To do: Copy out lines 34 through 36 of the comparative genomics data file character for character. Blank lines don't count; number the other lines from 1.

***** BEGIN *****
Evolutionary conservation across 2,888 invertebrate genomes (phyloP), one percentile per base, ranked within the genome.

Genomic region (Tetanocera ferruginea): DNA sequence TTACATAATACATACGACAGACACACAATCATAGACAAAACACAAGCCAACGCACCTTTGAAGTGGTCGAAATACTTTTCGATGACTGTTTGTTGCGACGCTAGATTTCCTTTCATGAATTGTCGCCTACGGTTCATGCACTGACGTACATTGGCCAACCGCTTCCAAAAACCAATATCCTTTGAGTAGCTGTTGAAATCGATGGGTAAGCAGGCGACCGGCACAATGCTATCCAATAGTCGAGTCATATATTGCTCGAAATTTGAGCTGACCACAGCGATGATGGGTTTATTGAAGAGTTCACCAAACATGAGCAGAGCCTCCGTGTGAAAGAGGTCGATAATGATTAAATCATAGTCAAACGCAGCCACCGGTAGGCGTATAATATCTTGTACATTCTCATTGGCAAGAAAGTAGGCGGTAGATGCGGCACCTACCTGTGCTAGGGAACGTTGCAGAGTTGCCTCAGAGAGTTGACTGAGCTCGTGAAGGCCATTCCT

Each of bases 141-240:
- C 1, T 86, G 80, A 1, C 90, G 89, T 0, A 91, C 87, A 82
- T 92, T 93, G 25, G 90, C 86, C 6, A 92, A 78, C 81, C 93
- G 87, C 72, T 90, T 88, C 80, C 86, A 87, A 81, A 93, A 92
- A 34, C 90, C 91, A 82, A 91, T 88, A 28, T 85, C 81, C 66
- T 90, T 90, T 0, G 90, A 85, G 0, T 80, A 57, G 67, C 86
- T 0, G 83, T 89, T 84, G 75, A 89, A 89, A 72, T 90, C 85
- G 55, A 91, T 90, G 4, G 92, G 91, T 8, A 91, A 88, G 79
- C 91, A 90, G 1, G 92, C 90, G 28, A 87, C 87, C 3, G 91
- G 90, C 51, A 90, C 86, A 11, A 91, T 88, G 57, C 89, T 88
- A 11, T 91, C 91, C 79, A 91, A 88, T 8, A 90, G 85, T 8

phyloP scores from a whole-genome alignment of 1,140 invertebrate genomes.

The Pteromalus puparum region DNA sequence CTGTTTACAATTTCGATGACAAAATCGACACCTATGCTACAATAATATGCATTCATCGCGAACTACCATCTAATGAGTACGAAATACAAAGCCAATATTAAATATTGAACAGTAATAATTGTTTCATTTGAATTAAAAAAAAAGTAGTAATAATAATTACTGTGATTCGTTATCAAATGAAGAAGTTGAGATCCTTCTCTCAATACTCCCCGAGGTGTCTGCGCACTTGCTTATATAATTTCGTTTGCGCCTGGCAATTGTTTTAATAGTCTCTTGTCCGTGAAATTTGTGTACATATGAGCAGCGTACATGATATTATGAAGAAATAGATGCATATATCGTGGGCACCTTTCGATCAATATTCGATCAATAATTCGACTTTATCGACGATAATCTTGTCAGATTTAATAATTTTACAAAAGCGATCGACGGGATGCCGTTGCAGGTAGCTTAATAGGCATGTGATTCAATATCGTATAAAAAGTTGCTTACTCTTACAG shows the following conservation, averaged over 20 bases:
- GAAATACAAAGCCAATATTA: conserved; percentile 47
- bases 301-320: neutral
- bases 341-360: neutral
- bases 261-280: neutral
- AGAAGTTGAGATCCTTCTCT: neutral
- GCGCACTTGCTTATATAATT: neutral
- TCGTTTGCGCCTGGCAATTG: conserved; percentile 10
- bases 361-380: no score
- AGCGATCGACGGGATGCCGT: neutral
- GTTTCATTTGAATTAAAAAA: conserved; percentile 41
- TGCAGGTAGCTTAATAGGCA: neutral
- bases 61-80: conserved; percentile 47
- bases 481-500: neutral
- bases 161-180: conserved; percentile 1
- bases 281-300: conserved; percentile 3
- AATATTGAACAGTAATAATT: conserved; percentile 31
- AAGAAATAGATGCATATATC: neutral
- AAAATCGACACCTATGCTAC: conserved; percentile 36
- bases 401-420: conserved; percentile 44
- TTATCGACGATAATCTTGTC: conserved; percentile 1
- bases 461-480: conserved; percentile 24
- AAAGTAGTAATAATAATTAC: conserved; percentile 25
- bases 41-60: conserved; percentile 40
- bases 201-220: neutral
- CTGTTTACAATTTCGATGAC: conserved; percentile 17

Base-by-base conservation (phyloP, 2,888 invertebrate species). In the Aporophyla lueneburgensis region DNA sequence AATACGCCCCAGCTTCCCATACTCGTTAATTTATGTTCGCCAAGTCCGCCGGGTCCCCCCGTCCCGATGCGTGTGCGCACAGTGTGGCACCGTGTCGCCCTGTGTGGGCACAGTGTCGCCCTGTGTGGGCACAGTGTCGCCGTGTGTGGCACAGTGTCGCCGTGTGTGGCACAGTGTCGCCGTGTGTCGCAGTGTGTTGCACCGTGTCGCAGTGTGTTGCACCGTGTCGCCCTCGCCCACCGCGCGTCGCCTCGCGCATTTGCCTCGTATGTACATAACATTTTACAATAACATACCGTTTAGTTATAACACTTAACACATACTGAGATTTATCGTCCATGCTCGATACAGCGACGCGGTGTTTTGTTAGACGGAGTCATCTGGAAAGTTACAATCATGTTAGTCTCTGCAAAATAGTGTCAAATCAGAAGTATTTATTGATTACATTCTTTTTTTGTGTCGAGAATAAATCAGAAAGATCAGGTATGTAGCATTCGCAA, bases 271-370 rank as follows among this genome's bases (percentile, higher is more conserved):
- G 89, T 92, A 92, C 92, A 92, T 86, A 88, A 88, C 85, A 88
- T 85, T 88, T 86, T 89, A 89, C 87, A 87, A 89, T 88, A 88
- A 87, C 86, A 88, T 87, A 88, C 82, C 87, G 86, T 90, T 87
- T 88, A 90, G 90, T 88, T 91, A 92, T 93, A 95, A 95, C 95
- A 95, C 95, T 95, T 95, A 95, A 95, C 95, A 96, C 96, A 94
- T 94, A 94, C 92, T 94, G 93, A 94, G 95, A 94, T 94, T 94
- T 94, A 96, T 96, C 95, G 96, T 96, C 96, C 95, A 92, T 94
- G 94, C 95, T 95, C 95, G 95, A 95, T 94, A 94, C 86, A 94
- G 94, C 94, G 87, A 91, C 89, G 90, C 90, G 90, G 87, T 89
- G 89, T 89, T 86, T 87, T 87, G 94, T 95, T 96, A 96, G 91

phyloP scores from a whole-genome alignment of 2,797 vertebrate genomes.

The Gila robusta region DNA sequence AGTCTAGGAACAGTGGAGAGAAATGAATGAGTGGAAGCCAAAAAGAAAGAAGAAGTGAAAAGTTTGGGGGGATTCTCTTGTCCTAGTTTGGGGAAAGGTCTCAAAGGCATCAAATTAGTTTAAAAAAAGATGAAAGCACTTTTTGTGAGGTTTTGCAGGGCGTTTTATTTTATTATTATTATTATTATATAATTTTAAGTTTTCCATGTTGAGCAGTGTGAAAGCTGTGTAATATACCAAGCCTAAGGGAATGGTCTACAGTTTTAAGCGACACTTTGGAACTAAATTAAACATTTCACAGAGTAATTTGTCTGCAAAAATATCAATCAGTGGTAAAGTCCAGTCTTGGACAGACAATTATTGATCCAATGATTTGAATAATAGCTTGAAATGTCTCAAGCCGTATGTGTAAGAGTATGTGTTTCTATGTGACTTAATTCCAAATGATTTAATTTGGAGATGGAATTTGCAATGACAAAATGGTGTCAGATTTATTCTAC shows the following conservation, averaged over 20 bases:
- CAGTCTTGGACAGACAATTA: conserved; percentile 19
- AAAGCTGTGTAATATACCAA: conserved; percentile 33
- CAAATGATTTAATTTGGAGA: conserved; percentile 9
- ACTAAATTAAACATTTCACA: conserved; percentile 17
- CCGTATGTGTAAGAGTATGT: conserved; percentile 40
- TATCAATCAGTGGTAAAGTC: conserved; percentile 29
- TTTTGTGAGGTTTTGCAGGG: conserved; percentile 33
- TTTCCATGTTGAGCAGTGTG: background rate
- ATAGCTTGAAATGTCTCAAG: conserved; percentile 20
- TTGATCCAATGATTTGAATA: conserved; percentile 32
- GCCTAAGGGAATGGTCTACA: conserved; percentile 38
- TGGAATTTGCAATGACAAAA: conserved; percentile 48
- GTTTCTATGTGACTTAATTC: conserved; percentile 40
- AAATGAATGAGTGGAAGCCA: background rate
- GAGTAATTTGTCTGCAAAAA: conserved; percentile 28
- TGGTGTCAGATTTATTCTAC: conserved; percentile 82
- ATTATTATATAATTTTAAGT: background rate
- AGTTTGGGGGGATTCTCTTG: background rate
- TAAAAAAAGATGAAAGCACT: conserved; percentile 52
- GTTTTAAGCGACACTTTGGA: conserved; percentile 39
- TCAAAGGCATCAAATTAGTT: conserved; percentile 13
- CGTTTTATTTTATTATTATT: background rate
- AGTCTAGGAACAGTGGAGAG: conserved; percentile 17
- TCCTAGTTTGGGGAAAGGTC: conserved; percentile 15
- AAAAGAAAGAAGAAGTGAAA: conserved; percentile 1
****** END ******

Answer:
- bases 401-420: conserved; percentile 44
- TTATCGACGATAATCTTGTC: conserved; percentile 1
- bases 461-480: conserved; percentile 24